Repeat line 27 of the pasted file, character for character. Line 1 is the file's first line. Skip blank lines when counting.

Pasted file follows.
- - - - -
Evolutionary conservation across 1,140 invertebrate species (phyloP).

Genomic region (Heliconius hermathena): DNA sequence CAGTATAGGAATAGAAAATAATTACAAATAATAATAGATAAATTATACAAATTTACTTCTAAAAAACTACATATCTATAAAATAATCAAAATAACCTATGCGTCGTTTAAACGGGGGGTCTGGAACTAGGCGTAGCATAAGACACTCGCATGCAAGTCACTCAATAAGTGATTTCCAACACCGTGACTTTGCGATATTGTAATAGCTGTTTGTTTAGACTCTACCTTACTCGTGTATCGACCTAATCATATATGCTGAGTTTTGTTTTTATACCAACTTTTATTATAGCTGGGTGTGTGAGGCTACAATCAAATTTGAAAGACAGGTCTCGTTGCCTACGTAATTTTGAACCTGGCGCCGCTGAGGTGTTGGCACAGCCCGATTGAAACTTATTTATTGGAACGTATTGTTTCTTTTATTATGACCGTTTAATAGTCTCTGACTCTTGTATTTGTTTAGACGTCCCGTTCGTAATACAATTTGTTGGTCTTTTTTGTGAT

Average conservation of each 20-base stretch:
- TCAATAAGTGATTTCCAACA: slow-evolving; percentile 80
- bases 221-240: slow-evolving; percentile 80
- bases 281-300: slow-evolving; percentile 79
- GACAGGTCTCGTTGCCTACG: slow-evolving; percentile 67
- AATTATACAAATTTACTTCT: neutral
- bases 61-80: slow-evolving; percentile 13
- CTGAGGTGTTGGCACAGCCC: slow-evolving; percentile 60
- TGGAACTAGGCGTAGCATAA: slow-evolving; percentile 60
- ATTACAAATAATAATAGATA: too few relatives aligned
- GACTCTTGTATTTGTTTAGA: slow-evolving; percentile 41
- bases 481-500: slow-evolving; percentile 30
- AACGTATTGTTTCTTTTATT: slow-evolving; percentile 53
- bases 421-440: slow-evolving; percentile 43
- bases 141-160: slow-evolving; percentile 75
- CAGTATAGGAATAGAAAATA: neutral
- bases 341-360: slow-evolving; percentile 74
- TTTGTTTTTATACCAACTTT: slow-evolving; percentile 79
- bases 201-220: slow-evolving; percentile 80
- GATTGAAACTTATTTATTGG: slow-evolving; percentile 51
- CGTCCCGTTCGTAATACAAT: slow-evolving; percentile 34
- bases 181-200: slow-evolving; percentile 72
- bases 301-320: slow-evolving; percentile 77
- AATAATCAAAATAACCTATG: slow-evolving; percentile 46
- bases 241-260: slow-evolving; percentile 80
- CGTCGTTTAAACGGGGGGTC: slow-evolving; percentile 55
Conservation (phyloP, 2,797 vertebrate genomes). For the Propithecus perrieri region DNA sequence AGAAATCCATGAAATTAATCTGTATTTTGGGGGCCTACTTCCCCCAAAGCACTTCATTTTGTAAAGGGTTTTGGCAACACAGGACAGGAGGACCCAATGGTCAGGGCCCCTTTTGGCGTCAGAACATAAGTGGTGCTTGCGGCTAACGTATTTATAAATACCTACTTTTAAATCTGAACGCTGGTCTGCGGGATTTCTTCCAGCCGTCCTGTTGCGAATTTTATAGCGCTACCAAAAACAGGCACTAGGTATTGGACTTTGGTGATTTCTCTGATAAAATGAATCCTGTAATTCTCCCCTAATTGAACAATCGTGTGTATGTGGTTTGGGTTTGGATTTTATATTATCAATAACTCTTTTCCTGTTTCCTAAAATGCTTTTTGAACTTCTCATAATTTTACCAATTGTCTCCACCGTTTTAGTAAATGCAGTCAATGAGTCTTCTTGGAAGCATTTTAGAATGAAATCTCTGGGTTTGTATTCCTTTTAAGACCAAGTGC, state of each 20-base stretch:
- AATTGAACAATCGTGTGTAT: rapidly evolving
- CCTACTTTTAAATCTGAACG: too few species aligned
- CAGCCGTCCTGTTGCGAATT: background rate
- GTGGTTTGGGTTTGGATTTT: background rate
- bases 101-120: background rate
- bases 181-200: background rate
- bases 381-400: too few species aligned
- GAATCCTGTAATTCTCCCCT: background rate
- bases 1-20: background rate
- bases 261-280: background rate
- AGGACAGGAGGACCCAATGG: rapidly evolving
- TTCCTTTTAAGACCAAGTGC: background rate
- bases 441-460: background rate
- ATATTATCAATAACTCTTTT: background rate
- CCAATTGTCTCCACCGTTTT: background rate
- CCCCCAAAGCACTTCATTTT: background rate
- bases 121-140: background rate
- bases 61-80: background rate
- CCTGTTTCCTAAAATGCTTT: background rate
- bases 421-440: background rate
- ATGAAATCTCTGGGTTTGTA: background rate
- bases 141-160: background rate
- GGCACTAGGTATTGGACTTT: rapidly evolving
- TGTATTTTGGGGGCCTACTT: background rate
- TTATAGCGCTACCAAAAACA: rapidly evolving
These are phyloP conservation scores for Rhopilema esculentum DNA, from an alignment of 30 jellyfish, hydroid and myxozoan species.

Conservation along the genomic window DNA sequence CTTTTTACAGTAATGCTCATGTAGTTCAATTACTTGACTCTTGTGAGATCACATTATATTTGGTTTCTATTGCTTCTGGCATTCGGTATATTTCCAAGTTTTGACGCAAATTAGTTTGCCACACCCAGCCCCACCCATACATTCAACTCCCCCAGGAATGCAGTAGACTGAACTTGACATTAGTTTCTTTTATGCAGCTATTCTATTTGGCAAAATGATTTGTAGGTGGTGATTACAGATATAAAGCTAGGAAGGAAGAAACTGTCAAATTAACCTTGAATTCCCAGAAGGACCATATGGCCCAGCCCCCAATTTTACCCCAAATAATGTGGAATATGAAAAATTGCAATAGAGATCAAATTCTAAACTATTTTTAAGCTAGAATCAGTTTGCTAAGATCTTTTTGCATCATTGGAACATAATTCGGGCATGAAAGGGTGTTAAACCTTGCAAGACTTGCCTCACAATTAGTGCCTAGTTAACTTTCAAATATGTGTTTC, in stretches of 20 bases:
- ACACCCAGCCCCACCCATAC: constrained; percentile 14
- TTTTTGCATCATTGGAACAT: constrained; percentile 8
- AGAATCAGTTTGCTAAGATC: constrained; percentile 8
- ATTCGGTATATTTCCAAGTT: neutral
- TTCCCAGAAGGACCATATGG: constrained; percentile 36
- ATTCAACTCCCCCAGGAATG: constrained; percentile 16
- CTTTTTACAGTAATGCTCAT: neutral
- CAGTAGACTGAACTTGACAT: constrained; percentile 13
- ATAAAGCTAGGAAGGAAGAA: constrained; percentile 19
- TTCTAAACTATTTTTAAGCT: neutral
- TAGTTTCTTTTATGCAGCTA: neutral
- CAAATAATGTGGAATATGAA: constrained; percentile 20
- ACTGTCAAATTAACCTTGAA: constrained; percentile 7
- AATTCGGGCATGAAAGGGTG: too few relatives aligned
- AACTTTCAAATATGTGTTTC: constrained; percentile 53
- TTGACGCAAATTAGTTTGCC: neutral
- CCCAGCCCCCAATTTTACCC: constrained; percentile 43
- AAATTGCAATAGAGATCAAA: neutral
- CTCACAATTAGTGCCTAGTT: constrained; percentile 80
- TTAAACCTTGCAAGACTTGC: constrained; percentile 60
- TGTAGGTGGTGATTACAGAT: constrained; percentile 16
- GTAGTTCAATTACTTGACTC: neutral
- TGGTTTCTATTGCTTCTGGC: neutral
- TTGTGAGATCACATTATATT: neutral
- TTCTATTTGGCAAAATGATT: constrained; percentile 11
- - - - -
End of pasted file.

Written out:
- bases 241-260: slow-evolving; percentile 80